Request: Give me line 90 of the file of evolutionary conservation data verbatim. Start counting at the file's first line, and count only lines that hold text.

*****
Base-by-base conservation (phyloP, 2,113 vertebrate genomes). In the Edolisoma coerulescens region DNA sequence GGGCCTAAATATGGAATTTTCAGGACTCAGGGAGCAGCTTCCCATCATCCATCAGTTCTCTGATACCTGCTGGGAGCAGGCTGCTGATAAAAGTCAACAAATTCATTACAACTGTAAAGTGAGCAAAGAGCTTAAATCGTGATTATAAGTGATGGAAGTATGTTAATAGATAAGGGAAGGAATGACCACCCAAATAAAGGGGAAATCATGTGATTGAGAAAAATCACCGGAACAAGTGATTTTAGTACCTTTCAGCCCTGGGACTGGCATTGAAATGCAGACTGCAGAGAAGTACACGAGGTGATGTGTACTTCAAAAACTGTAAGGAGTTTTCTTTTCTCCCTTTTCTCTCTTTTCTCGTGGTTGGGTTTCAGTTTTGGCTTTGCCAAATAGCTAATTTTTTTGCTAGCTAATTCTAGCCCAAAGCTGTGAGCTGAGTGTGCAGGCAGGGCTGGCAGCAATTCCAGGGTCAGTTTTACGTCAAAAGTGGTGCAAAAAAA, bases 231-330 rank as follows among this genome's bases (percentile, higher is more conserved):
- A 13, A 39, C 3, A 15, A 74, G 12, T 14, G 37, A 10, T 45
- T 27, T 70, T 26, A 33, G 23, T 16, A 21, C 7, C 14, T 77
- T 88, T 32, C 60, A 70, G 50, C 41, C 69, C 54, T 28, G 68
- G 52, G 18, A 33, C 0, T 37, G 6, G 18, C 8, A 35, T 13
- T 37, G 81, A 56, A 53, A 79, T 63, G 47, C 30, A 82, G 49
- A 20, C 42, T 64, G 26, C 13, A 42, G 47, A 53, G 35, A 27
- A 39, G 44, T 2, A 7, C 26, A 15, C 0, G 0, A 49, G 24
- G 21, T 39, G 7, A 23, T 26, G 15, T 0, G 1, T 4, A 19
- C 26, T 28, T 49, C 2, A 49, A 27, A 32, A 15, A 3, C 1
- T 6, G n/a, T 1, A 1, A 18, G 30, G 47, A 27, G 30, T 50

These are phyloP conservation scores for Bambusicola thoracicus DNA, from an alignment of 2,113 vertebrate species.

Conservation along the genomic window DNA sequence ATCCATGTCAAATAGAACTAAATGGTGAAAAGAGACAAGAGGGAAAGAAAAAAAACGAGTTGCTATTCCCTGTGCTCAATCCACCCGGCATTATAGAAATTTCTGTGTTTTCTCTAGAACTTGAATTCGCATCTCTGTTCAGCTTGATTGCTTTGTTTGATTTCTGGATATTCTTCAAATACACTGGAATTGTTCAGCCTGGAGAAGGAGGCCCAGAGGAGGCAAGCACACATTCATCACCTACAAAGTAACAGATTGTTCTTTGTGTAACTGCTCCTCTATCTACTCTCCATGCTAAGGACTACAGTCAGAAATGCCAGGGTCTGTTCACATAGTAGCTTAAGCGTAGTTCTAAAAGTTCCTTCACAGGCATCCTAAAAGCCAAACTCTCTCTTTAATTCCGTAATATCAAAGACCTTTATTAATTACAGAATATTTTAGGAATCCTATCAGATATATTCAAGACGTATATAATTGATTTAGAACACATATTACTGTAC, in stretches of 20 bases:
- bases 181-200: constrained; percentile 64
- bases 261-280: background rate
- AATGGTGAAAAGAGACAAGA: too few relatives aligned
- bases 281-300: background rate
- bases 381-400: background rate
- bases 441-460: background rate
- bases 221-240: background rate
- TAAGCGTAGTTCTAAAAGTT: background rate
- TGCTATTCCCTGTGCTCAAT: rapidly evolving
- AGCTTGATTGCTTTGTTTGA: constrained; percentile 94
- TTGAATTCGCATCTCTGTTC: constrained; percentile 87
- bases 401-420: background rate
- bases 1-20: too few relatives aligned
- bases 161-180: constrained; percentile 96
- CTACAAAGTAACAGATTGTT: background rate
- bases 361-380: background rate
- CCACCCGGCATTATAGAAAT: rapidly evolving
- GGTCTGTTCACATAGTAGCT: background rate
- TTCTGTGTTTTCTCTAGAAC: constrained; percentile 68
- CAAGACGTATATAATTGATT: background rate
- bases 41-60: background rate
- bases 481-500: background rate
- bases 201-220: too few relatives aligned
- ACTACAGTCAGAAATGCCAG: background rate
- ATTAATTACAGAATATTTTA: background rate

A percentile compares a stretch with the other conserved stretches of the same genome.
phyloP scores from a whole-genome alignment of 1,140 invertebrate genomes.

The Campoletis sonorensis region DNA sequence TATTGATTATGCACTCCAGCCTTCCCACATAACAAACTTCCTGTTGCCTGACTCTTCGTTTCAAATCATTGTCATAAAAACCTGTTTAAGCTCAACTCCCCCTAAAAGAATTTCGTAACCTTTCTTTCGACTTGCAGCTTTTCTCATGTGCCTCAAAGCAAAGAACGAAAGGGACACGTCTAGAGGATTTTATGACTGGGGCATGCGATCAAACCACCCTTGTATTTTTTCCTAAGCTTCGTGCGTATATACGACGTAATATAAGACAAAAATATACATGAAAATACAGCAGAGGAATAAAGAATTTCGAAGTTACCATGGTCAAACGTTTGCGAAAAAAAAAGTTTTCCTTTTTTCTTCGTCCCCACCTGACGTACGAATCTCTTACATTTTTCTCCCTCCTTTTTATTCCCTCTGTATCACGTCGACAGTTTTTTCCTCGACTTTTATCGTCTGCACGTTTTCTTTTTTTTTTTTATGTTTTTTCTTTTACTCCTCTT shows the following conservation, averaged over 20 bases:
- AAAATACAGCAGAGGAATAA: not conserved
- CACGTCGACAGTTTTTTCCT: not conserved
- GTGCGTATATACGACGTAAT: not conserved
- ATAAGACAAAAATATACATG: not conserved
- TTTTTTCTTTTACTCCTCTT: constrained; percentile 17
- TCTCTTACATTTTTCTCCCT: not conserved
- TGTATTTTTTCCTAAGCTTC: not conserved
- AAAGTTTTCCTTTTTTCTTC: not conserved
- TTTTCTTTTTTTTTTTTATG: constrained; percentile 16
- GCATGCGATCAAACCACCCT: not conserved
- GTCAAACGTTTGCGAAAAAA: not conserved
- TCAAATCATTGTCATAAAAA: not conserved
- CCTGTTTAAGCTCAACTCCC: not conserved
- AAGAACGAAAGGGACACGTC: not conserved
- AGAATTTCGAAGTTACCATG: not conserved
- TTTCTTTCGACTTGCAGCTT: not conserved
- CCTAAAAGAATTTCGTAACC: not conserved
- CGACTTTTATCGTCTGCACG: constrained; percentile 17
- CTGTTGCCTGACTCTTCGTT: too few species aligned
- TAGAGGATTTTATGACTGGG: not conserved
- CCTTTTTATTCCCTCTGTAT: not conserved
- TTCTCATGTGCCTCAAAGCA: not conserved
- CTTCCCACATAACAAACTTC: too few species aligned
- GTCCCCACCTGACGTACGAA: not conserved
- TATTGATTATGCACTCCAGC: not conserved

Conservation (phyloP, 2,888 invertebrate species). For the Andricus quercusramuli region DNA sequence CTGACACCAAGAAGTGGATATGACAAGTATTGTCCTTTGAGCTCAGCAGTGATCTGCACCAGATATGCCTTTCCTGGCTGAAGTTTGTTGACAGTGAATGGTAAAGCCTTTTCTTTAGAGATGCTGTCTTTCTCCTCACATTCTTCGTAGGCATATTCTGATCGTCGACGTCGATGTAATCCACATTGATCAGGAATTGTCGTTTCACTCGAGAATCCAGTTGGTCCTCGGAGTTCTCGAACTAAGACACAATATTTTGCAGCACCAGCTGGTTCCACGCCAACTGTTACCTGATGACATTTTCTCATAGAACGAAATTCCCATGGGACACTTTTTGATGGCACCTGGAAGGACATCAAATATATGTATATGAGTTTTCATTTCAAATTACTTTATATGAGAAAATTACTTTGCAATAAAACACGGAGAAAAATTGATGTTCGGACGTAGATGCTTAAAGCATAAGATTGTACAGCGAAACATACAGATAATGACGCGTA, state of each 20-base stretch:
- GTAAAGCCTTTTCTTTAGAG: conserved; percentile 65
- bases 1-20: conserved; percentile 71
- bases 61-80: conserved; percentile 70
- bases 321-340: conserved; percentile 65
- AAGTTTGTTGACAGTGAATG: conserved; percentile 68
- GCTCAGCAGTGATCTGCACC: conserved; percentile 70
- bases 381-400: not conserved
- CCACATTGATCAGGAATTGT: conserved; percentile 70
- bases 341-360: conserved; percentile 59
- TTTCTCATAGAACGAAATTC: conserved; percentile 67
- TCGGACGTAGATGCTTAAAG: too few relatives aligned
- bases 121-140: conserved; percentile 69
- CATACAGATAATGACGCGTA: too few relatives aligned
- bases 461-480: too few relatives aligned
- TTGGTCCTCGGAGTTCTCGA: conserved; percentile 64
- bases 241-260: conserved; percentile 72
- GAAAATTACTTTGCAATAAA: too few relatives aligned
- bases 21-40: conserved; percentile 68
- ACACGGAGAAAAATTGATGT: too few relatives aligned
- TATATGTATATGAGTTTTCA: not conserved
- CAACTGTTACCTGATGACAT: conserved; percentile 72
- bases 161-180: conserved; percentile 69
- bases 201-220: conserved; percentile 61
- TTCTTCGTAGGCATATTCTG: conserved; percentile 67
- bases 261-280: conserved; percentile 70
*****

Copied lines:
- bases 201-220: conserved; percentile 61